The man grimaced. "If I have to," he groused. His wife gave him a look, and just like that, the mask went on.
There were a few "new to me" protocols that I hadn't been expecting.
First, as part of check in, we were given a pink wristband known as a "Tracelet," meant to be used for contact tracing. The friendly port worker told me that it was water resistant, but not waterproof, and I should keep it on at all times when not in my stateroom.
With both the purple rubber wristband and the Tracelet, my wrist seemed loaded up. I did have crew ask to see my purple wristband as I walked into certain venues around the ship, so it's something that is being checked.
I also laughed out loud when, once in my room, the TV played a jazzy animated cartoon aimed at encouraging social distancing. In the cartoon, masked passengers sat several seats apart in the theater and perched on the pool several feet from each other. "It's a new way of togetherness," the jingle went. It may be burned into my brain forever.
Finally, I had been expecting to take a COVID-19 rapid antigen test before boarding, as this had been mentioned in the CDC test cruise guidelines. "Not if you're vaccinated, hon," the port worker told me.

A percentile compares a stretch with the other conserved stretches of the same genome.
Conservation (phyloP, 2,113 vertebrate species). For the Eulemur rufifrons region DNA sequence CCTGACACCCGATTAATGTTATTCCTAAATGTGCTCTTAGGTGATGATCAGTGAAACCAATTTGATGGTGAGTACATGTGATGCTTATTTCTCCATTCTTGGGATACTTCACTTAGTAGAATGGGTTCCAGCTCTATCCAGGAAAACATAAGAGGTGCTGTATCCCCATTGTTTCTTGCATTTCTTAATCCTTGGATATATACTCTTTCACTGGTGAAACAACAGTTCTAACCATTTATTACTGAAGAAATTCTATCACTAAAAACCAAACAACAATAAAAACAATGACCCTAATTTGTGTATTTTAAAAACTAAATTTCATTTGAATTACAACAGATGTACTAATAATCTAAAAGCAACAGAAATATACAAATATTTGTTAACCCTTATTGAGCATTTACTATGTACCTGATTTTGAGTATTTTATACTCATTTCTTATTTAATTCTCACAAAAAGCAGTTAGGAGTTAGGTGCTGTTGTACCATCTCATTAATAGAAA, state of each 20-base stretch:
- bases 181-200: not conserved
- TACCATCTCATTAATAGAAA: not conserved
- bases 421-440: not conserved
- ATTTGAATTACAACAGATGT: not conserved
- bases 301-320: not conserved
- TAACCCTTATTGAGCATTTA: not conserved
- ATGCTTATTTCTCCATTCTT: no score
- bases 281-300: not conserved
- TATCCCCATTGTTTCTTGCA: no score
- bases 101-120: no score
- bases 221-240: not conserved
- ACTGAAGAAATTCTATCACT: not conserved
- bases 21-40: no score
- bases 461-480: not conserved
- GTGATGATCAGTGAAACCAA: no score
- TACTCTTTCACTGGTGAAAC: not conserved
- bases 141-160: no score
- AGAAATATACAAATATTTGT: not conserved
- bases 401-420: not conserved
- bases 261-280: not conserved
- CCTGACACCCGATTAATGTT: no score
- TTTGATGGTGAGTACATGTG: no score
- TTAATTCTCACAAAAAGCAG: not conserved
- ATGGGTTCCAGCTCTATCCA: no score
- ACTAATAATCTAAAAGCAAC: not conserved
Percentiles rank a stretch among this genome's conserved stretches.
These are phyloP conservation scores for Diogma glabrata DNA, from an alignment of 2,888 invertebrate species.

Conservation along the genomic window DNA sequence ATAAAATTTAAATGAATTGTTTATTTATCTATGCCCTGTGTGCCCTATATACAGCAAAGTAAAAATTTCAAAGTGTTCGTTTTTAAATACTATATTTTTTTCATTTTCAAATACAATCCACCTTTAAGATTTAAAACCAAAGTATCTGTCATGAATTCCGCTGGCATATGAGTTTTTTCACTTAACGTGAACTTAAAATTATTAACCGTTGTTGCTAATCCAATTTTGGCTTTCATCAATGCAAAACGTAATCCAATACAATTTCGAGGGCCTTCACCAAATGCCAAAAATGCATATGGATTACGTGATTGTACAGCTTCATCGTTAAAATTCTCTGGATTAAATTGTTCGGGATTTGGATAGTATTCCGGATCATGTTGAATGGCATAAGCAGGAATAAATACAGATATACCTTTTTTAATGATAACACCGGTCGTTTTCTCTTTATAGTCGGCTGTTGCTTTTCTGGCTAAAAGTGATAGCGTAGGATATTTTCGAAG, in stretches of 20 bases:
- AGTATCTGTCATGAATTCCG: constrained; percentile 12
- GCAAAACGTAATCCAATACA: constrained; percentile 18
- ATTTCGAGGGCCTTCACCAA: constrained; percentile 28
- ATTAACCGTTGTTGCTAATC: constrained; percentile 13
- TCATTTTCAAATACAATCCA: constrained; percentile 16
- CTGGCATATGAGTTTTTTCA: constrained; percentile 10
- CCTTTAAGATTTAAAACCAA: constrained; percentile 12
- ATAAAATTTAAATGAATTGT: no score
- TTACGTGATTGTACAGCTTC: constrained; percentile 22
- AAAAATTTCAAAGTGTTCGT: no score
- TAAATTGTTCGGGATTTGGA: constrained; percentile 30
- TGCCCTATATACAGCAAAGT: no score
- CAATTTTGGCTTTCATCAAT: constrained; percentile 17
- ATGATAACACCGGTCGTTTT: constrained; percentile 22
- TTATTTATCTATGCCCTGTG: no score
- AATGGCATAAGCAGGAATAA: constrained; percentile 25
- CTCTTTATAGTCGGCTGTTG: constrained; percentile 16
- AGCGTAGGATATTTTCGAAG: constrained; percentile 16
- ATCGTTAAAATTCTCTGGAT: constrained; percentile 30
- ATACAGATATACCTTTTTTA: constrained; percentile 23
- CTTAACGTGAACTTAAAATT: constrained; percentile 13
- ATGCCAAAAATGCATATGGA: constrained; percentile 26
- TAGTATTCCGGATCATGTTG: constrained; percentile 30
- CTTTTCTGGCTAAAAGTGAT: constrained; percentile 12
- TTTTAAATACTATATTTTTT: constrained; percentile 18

It's a similar situation that I encountered when I boarded Celebrity Edge in Port Everglades, so I shouldn't have been surprised with the lack of testing. I just thought that with the CDC onboard, the process would have been more rigorous.
But then, these test cruises are meant to be as close to a "real" cruise as possible. In the Before Times, these short sailings were common for new ships, and were called "shakedown" cruises. There isn't that much of a difference between the two.
As for the inspectors themselves, I have yet to spot them. With so few people on such a large ship – Allure of the Seas can take more than 5,800 passengers – it's feasible that I might not see them the entire time. I'll be looking.